European Commission President Jean-Claude Juncker has called for the creation of a European army to face up to Russia and other threats.
Mr Juncker said such an army would restore the European Union's foreign policy standing and show it is serious about defending its values.
It would not be in competition with Nato, he insisted.
A UK government spokesman said defence was a national responsibility and there was no prospect of a European army.
Mr Juncker has voiced support for a European army before but he suggested Russia's military action in Ukraine had made the case much more compelling.
"With its own army, Europe could react more credibly to the threat to peace in a member state or in a neighbouring state," he said in an interview with German newspaper Die Welt.
He added: "One wouldn't have a European army to deploy it immediately.
"But a common European army would convey a clear message to Russia that we are serious about defending our European values."
The EU has come in for criticism for its response to Russia's annexing of Crimea last year and support for separatist rebels in eastern Ukraine.
Mr Juncker argued that inter-governmental force Nato was not enough because not all members of the transatlantic defence alliance are in the EU.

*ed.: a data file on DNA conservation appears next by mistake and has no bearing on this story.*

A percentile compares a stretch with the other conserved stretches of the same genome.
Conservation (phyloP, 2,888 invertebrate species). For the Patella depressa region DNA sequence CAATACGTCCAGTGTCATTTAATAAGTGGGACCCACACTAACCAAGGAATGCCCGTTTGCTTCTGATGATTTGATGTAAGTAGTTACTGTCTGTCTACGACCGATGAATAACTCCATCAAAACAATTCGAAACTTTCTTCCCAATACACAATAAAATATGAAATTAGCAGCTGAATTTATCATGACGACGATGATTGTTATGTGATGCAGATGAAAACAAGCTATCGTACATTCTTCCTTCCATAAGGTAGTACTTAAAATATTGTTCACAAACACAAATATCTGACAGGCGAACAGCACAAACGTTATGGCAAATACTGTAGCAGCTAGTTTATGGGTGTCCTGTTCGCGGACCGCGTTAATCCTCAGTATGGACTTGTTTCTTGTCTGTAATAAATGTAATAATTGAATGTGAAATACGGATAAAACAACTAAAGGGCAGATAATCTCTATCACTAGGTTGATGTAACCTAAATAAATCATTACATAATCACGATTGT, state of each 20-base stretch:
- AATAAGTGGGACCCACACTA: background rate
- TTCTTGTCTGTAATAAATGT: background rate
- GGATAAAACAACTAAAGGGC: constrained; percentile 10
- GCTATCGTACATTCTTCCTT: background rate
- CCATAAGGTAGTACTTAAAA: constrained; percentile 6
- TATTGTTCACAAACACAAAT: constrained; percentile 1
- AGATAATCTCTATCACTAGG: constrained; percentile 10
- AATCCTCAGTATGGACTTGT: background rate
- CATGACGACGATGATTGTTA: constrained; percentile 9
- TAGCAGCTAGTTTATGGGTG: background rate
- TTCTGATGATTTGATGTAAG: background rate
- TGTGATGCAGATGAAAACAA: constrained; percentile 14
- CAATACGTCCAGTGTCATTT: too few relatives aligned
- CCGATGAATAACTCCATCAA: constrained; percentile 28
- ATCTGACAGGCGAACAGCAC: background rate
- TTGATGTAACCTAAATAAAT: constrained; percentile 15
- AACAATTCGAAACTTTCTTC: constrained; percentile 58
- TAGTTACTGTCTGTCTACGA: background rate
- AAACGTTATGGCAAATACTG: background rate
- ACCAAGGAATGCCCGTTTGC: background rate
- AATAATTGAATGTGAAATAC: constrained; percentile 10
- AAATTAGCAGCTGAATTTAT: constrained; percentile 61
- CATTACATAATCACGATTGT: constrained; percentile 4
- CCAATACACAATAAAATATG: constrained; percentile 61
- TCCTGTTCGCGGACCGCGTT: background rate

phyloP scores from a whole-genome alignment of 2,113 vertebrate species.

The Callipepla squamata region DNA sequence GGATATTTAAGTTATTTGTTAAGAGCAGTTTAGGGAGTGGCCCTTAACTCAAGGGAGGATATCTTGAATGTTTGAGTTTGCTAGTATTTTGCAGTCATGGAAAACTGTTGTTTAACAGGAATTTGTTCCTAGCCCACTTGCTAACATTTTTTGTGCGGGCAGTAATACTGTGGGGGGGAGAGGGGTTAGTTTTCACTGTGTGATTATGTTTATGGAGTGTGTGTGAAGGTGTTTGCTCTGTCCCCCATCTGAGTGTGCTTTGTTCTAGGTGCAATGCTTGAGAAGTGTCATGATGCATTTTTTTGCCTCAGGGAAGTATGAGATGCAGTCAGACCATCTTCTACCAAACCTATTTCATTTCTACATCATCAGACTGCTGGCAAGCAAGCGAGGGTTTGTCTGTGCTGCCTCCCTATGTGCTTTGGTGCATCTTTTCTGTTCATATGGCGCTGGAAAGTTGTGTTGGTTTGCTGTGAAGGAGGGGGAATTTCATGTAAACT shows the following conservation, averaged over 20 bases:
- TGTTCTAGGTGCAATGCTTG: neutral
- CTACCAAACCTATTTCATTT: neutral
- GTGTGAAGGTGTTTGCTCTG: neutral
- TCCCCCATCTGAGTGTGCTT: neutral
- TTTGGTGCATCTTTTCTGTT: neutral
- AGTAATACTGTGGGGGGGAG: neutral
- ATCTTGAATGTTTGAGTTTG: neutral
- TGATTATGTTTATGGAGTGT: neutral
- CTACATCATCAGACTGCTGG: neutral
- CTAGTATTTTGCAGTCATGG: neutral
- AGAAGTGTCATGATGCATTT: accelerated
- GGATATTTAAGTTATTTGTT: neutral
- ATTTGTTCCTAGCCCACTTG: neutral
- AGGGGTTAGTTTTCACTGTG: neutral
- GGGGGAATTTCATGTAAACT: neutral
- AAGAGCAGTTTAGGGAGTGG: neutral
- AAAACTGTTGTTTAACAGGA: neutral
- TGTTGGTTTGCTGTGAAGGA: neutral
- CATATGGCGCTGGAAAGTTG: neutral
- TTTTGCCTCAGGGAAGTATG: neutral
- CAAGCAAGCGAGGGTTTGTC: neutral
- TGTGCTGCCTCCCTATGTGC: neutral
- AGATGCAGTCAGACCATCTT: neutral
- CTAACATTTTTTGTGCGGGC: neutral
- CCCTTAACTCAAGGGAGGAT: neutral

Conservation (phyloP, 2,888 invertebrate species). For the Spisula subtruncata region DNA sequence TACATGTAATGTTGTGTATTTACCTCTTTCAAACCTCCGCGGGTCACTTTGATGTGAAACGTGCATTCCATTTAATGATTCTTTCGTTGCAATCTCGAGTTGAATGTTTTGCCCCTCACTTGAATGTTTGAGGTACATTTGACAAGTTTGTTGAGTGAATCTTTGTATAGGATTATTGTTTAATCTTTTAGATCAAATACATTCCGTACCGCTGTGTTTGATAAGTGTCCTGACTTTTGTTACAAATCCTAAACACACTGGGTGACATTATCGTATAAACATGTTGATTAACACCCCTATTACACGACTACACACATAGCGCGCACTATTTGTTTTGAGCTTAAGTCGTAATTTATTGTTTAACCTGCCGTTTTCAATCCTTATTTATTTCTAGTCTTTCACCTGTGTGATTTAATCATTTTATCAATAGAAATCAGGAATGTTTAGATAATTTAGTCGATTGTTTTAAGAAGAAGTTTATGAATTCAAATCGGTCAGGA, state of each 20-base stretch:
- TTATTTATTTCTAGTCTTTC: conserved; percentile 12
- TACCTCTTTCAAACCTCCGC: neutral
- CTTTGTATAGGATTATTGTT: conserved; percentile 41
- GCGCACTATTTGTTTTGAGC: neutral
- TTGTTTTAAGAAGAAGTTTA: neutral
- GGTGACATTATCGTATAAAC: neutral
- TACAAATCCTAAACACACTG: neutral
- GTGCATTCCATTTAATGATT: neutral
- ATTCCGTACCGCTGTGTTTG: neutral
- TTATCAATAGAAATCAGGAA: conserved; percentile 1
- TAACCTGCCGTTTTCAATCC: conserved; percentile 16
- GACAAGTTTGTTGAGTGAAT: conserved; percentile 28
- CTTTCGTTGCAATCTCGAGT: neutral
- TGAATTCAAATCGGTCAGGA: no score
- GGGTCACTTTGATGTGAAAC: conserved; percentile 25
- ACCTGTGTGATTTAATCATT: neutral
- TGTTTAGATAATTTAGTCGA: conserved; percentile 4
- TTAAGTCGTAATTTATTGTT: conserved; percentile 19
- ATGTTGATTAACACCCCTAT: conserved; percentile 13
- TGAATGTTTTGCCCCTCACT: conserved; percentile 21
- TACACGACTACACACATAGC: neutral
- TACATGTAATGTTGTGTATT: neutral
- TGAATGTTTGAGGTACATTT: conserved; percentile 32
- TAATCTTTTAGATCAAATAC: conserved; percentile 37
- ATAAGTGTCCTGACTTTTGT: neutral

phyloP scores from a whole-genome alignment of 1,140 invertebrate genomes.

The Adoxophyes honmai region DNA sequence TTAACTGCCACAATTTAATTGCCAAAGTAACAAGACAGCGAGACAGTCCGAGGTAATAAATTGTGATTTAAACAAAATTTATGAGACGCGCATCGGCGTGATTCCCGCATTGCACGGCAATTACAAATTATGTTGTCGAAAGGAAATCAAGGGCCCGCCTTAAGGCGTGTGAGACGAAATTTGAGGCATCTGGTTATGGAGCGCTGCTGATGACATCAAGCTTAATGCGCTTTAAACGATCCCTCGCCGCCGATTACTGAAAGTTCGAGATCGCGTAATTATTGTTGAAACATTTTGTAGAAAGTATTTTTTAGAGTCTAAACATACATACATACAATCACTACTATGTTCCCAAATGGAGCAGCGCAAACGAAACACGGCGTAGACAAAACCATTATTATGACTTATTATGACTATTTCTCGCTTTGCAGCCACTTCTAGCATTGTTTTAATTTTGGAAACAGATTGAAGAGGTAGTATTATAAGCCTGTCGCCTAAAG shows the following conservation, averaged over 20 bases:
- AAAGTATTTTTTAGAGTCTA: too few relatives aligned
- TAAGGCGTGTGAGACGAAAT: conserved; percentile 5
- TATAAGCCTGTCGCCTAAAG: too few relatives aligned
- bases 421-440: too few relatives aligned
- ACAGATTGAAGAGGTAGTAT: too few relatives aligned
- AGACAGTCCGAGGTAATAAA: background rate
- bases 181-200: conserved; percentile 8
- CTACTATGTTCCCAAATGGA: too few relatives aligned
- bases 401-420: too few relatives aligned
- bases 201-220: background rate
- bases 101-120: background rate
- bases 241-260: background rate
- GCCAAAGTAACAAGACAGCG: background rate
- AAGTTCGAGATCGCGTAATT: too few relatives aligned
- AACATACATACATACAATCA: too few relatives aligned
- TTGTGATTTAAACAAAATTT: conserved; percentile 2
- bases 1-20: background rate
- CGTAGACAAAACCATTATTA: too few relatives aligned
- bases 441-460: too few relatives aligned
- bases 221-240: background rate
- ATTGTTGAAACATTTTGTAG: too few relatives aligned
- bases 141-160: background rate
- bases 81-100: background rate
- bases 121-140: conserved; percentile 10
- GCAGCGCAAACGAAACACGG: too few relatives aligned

He said a common EU army would send important signals to the world and the purchase of military equipment would "bring significant savings".
The 28-nation EU already has battle groups that are manned on a rotational basis and meant to be available as a rapid reaction force. But they have never been used in a crisis.
EU leaders have said they want to boost the common security policy by improving rapid response capabilities.
But Britain, along with France one of the two main military in the EU, has been wary of a bigger military role for the bloc, fearing it could undermine Nato.
A UK government spokesman said: "Our position is crystal clear that defence is a national, not an EU responsibility and that there is no prospect of that position changing and no prospect of a European army."
But German Defence Minster Ursula von der Leyen, welcomed the idea. "Our future as Europeans will at some point be with a European army," she told a German radio station.